Roots and Culture in Rhythm and Music


by Meegan Scott

TitlePimento and Hot Pepper — The Mento Story

Nostalgia, pride, satisfaction and the roots of culture shared preserved and exposed.  A highly entertaining film with high ratings for utility when it comes to cultural exposition and preservation.

Jamaica has much to thank Director Rick Elgood and 7Billwoods Production when it comes to articulating and clarifying the credentials of Mento as a bona fide musical genre and its place in Jamaican history.

Pimento Hot Pepper does an excellent job of unveiling the powerful treasure of Mento that has remained a hot and delightful secret that has been shrouded in even deeper obscurity by being a misnamed genre. The misnomer resulting from marketing tactics in the past when the music was presented to the world as a form of calypso in the early days. Even today Mento is promoted as “Mento- Reggae” on YouTube, a terrible mistake by individuals who assume the popularity of Reggae renders Mento in need of that “brand-aid” in order for it to be desired or explored.

Such an assumption is a fallacy and could have dire consequences for Mento’s coming into its own internationally and to a younger generation.

Marjorie Whylie, Jamaican pianist, percussionist and educator, shared a wealth of information on the history and roots of Mento in the cultural tradition. Whylie emphasized that anyone her age was well exposed to Mento, but many of the younger generation are also well versed in the genre.

Former Jamaican Prime Minister Edward Seaga also shared a wealth of information about the history and role of Government in preserving and promoting Mento in the film. Why Edward Seaga? Well, Seaga’s role in participatory research and as a patron of Jamaican cultural traditions is often overshadowed by his role in politics.

Jamaica has done a great job in preserving and promoting Mento though the Jamaica Cultural Development Commission’s annual Festival Competitions and Jamaica Information Centre productions such as Hill and Gully Ride which incidentally has a Mento piece for its theme song. Dr. Louise Bennett Coverley and Harry Belafonte, along with schools across the island, have played their part and it is now time for Jamaica to continue where Rick Elgood and the others has left off.

The audience erupted in laughter at several points during the presentation. Not only were they learning about the history of the music but they were being entertained and shocked. For even I, an avid Mento fan, was shocked at the prominence given to the “Kathy” song throughout the film. That song has its roots in the Jamaican Big Boy Story tradition that is not meant for the ears of the young or table talk. The use of the song reflects the crude and basic form of the music in the same way dancehall music is often recorded with a crude version for that audience and a more sanitized version for “good company” and the family on the same rhythm.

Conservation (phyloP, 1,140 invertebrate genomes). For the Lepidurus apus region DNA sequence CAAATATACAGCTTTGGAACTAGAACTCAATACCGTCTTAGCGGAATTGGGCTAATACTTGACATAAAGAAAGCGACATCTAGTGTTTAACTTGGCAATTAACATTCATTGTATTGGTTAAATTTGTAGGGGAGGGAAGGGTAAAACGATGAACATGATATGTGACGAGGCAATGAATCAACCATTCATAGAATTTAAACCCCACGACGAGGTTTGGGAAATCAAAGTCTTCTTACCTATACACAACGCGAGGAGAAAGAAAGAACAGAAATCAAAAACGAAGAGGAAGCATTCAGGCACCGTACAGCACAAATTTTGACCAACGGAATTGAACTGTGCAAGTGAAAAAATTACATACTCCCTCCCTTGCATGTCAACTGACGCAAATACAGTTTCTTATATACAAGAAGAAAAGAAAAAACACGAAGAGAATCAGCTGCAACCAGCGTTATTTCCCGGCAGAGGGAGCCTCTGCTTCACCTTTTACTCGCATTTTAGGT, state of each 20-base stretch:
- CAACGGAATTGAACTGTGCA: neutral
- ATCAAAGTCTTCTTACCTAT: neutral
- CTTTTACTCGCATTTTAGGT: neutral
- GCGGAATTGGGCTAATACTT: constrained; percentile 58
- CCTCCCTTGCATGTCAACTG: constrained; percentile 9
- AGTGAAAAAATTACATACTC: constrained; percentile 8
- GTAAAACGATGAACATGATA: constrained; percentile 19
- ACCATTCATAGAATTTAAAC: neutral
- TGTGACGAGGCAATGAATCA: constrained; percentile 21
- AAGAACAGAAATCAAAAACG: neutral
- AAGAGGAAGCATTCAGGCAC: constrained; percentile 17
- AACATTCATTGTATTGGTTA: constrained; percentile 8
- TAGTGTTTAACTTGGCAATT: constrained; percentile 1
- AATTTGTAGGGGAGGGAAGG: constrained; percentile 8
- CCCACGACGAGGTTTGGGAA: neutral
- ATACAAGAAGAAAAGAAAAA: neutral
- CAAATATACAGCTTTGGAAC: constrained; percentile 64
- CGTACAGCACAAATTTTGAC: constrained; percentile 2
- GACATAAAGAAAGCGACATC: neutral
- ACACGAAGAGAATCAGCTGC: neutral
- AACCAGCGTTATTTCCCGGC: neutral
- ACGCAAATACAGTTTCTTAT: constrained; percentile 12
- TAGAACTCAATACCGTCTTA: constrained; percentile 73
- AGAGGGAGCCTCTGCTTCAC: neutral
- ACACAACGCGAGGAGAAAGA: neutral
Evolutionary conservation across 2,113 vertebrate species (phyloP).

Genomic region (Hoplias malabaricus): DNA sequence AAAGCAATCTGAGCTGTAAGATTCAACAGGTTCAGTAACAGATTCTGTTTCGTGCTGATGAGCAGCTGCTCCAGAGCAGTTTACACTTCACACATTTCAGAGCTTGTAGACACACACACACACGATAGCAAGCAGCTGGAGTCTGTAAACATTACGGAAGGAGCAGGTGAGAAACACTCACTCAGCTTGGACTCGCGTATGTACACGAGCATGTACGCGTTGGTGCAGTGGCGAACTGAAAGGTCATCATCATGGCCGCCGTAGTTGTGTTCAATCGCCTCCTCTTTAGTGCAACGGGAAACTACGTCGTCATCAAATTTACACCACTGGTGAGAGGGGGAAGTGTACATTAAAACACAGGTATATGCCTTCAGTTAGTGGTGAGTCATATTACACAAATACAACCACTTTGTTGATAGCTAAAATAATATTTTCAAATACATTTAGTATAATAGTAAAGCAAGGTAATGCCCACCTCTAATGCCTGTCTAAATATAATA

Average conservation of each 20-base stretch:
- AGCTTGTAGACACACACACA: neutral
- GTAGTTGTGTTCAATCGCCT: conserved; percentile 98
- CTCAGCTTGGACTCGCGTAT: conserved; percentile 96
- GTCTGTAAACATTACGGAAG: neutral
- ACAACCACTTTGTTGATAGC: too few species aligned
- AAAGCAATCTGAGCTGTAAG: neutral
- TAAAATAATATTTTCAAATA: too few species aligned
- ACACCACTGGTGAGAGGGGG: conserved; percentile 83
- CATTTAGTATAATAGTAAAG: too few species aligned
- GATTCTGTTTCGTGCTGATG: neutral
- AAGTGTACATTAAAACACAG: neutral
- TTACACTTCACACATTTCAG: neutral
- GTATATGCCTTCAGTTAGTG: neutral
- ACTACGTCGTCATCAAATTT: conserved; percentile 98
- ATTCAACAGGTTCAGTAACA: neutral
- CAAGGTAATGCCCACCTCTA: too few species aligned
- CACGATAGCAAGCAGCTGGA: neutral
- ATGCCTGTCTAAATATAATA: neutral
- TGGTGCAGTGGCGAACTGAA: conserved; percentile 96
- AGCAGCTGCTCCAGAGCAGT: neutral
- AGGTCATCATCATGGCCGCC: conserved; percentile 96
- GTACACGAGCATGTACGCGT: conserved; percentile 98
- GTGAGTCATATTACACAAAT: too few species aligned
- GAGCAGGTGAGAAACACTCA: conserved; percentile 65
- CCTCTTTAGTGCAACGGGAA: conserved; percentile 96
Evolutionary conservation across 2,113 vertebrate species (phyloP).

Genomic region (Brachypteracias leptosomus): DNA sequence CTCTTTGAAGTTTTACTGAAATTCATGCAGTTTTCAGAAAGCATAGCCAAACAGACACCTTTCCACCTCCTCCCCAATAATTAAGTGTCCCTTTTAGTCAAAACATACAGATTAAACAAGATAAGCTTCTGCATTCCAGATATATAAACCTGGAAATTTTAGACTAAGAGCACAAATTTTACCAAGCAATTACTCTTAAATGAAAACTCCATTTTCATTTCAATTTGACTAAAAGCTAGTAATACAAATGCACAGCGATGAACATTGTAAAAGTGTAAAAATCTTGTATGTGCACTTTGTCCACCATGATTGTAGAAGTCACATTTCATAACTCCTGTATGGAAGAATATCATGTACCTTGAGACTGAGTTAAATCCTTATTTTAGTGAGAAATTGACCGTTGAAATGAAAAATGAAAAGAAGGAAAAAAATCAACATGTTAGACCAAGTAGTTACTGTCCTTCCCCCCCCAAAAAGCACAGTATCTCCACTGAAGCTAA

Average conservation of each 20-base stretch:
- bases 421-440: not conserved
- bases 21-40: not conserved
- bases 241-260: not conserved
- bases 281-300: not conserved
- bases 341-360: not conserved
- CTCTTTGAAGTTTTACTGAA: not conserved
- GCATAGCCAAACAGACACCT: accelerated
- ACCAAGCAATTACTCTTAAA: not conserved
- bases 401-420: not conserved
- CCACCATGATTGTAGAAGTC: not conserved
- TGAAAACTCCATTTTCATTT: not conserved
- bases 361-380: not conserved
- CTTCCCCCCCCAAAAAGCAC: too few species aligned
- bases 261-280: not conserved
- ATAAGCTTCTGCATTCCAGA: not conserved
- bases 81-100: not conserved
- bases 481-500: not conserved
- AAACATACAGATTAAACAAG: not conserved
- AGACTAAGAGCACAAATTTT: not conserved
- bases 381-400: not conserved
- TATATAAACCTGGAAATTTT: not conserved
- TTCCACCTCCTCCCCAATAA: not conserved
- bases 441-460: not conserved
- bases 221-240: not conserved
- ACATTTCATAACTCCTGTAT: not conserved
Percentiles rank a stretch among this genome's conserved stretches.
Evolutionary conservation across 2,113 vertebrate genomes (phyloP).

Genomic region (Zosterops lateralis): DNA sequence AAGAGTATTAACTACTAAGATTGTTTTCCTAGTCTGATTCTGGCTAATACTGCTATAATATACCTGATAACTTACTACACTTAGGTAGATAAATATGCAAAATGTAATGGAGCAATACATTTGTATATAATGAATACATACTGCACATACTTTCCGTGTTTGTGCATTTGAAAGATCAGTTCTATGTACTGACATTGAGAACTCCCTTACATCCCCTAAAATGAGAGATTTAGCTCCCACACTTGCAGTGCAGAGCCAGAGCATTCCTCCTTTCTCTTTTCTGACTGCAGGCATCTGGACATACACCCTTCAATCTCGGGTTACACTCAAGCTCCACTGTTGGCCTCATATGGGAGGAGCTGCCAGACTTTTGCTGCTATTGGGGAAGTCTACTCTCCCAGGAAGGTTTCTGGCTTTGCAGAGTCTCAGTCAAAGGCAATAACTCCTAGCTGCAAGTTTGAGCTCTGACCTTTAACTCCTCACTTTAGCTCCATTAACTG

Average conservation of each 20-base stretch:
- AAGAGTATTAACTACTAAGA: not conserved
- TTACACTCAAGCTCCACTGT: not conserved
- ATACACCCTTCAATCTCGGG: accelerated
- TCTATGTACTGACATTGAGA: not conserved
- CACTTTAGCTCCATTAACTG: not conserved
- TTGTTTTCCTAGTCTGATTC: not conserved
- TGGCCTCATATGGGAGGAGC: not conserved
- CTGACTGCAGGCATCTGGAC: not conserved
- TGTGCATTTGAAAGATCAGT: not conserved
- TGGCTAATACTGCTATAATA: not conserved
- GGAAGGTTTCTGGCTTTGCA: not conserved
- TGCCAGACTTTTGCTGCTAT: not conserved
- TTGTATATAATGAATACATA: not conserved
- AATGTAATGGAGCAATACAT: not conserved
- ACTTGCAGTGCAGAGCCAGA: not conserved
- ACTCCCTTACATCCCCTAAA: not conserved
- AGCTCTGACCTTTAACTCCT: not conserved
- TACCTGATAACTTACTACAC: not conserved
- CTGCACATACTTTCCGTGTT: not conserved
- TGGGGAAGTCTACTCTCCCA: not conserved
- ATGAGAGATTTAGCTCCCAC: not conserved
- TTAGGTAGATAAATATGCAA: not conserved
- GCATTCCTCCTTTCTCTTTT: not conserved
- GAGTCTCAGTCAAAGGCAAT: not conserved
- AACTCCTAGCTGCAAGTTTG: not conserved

A few weeks ago, I made a post on Facebook calling for a Mento Festival on the magnitude of Reggae Sunsplash and was surprise to see the immediate support for it. It is needless to say my heart was full of joy when I watched the works of Rick Elgood presented by the film.

Songs like Dry weather house is well known to the Jamaican population of all ages.

An important aspect of Jamaica’s culture that was exposed by the film is the role of singing and music in both praising, shaming, celebrating and rallying local communities. Reference to the song Sly Mongoose and its broadcasting of the entry of a sexual sin into the holy paradise of religious leader Alexander Bedward is a classic example. Without the film many would have missed the double entendre and true meaning of the song for the simple story of sly mongoose stealing Bedward’s best chickens. The technique is often underrated by individuals outside of Jamaica who do not understand the creativity and historical tradition of using metaphors and symbolism to communicate.

That Mento remains relevant is captured in the film as Elgood connects the passion for the music by the young and the old with a presentation of Elephant Man’s Chaka Chaka. The piece performed to the rhythm of popular Jamaican folk song Sammy Dead shows the strong connection and appeal of Mento in song, rhythm, style and dance.

My only disappointment with the film was the fact that though Stanley Beckford was mentioned, not a single piece of his music was played. Stanley is Mento and one of few international artiste who promoted his music as Mento. A piece by Stanley must be played in the film.

The film delivered  a generous serving of laughter, history and music.

Caribbean Tales Film Festival, Elgood and the producer of the film has done an excellent job with Pimento Hot Pepper.

All told, the film was a delight— a  truly entertaining, Jamaican evening in Canada.